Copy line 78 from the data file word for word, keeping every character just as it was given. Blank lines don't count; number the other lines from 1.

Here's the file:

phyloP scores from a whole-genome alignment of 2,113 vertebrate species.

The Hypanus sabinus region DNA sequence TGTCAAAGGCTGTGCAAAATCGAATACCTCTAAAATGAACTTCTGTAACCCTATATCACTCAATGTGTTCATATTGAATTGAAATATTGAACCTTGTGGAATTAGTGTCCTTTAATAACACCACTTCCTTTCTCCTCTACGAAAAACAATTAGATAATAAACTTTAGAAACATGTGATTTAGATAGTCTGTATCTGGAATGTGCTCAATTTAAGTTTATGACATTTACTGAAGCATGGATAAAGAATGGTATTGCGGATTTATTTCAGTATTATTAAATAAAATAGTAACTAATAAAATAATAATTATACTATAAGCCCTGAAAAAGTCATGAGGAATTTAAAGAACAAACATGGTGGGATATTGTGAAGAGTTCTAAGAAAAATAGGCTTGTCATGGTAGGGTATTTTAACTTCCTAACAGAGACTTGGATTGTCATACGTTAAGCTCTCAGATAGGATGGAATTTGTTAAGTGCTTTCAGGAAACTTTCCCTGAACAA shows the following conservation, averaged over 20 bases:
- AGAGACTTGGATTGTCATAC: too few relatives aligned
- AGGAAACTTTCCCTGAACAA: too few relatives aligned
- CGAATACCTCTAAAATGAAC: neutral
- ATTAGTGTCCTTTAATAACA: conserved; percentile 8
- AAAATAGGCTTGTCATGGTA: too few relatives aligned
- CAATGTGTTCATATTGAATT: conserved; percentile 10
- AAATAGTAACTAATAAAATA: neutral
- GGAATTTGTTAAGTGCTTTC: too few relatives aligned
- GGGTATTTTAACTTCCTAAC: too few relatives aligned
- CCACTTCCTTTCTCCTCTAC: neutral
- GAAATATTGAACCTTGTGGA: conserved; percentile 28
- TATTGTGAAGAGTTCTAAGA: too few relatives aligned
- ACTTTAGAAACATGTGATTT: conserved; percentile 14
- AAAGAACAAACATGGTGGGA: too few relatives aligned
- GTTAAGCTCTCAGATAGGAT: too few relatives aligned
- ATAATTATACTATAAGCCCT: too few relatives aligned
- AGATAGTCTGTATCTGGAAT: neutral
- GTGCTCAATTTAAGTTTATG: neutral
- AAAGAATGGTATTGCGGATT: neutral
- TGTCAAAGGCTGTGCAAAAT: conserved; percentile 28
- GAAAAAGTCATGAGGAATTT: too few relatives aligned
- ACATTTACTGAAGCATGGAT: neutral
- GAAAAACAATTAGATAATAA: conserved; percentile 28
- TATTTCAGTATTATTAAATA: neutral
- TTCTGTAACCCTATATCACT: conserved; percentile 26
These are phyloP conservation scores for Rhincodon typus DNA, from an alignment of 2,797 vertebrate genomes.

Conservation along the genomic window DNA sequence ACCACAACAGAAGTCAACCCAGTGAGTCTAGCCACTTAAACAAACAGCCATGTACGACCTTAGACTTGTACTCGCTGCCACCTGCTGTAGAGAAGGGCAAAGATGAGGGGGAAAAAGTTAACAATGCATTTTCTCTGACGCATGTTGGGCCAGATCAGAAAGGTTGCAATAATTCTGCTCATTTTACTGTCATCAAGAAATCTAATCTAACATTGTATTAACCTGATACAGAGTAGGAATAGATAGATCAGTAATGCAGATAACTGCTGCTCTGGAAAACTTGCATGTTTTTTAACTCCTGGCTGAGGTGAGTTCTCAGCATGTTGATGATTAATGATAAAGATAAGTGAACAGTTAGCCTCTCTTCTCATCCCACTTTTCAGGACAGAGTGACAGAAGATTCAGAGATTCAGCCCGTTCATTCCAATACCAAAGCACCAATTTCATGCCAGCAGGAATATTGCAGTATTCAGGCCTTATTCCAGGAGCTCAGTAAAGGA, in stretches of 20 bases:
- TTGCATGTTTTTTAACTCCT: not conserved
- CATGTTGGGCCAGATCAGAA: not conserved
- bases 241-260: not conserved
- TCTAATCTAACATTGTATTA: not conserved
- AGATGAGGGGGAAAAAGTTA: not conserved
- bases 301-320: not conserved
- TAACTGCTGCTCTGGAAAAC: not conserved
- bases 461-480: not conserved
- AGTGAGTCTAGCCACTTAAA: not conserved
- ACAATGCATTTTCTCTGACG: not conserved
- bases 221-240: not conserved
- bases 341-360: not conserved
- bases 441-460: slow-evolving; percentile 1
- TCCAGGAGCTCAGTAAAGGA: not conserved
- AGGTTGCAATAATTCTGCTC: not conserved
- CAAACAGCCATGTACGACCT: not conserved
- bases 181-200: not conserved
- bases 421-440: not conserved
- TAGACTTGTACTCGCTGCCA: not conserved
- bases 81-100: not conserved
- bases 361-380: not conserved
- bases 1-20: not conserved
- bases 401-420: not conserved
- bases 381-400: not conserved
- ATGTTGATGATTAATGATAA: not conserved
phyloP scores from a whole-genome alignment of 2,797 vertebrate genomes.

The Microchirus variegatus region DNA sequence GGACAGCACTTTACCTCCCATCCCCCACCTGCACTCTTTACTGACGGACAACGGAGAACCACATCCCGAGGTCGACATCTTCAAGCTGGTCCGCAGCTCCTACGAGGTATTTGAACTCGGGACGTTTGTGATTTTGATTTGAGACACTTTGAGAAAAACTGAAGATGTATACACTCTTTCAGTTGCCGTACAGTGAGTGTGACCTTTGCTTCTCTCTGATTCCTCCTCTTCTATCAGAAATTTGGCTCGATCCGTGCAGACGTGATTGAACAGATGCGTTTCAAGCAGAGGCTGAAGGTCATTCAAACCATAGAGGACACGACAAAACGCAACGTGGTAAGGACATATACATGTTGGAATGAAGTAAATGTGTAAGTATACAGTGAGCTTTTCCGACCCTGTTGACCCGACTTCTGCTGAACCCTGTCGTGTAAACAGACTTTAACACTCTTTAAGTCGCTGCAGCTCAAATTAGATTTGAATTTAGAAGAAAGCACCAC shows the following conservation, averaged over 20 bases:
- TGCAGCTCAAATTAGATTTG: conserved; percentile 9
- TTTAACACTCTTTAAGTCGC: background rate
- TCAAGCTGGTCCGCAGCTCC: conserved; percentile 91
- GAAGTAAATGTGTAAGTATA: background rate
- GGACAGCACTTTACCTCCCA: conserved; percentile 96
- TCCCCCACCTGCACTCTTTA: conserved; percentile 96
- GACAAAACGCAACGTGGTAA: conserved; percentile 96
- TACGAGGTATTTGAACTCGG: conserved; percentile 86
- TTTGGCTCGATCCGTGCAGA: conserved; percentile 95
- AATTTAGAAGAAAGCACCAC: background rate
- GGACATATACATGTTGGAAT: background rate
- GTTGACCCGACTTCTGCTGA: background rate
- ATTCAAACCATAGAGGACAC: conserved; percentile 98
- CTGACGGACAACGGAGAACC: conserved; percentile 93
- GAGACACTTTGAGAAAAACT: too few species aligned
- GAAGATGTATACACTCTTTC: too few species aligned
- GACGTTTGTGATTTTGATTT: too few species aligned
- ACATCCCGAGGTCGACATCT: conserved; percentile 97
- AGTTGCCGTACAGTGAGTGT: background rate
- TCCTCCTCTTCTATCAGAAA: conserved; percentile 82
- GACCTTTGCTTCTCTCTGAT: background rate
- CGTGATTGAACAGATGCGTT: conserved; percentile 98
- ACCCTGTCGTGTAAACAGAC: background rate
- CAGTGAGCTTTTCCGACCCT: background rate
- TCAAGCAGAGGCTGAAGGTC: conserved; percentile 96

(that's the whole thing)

- CGTGATTGAACAGATGCGTT: conserved; percentile 98